New Year is celebrated across the world through different festivities and is one of the most widely celebrated festivals the world over!
Did you know that Auckland, New Zealand, is the first city to celebrate the New Year and Honolulu, Hawaii is the last to celebrate it? Around the world, New Year festivities begin on 31st December, New Year’s Eve. As the clock strikes midnight, everyone bids adieu to the old year and greet each other a ‘Happy New year’. The same date but different festivities in various countries make the New Year the most celebrated holiday. Let’s take a look at the different festivities followed by people around the world:
New Year’s Eve celebrations around the world
Spanish people believe that eating twelve grapes, at midnight of the New Year, brings good luck. Thus, at every stroke of the clock, at midnight on New Year, they pop in a grape.
2. Rio de Janeiro, Brazil
The Copacabana beach is famous for hosting the largest New Year celebrations worldwide! Millions of people from around the world come here to attend the huge party. Traditionally, the local Rio public honors the beach by throwing white flowers into the sea. People also dress up in white as a good luck charm. Fireworks start on New Year’s Eve and continue till the next day.
3. United States
Times Square in New York is a famous place where everyone gathers on New Year’s eve. The tradition is to drop the huge New Year’s eve ball from the Times Square flag pole when it is just 1 minute to midnight. When the ball drops, it releases thousands of confetti, messages on colored paper. These messages have been left by the local public days before the New Year celebrations.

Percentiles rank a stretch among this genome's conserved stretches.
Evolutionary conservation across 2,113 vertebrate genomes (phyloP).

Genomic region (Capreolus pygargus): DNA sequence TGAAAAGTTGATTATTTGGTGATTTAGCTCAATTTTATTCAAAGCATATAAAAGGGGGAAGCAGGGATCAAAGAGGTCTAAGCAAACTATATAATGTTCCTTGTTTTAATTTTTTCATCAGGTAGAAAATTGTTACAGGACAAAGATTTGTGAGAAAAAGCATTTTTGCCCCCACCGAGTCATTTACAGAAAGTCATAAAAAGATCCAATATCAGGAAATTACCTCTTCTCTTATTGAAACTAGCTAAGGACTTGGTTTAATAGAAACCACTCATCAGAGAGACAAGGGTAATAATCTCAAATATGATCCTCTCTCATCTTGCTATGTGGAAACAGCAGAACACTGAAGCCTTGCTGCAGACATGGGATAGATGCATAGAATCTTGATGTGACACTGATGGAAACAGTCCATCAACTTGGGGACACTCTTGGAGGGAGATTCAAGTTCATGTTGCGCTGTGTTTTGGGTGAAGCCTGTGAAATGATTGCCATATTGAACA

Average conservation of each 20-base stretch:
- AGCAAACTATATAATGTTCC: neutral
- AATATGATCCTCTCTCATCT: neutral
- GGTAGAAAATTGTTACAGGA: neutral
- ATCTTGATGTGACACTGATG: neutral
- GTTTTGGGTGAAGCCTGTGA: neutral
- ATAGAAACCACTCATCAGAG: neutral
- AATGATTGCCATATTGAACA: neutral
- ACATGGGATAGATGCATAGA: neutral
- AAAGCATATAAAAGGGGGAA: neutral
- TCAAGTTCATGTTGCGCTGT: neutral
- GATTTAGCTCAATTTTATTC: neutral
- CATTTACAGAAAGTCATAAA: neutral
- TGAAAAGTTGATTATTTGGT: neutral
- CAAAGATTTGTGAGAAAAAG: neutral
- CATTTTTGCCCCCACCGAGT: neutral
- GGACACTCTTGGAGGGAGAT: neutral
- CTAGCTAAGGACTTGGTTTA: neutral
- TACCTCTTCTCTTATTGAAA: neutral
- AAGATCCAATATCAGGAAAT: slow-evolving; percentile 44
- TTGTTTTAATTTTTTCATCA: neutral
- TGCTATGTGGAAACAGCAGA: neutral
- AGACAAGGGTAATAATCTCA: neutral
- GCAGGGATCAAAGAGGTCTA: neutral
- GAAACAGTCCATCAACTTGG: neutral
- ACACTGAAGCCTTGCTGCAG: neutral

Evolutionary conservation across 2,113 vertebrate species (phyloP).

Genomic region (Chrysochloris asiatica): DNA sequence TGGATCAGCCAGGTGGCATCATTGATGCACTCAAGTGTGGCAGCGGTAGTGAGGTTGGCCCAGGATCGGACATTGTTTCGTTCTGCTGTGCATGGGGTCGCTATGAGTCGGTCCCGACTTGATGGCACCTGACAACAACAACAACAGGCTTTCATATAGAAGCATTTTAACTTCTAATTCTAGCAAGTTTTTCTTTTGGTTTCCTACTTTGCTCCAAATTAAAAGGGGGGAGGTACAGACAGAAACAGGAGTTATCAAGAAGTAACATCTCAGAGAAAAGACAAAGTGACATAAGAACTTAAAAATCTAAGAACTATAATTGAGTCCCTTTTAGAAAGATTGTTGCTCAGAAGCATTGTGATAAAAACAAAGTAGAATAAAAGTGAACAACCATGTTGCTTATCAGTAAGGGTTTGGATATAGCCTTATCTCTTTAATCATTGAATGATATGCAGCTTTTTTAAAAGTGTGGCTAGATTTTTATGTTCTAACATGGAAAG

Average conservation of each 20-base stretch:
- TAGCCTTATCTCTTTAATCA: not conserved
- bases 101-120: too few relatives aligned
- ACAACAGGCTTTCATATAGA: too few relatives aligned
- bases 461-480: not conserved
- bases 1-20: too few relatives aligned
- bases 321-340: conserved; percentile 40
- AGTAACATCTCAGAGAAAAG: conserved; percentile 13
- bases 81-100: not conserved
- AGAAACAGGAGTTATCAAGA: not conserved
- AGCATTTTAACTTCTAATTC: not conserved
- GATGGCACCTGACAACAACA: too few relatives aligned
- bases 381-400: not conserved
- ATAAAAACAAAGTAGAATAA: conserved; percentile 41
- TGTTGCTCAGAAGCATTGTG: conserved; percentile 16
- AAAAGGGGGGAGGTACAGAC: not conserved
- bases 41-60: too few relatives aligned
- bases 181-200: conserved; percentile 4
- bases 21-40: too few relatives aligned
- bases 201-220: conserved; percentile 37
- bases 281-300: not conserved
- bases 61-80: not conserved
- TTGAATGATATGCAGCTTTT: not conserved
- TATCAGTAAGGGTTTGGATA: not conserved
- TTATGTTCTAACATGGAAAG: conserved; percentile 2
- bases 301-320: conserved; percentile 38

People from Southern United States believe in eating black eyed peas and turnip greens on New Year. The peas represent coins and the turnip greens represent dollars. They believe that by doing this, the New Year will bring them good money.
4. Sydney, Australia
The world’s largest firework show on New Year’s is held here. Though the show lasts only for 12 minutes, starting at the stroke of midnight, the beautiful extravaganza attracts people to be a part of this celebration from all over the world.
People here want the new year to bring in more money and prosperity. Thus, they dress up in polka dotted clothes and gather in streets and localities, throwing coins at midnight or by keeping coins in pots and shaking them in their own homes.
For the Greeks January 1st is also Saint Basil’s Day, one of their forefathers. It is the day for gift giving, telling stories and leaving presents at midnight in children’s shoes. Every Greek family bakes a cake on this day which has a silver or gold coin hidden inside. The cake slices are passed to everyone and whoever gets the coin is believed to have a lucky year ahead.
People in Japan, in the evening of December 31st, eat a bowl of a special type of noodles called ‘toshikoshisoba.’ While eating they listen to the sound of Buddhist temple bells which are rung 108 times at the midnight hour of New year and is supposed to remove all evils and sins.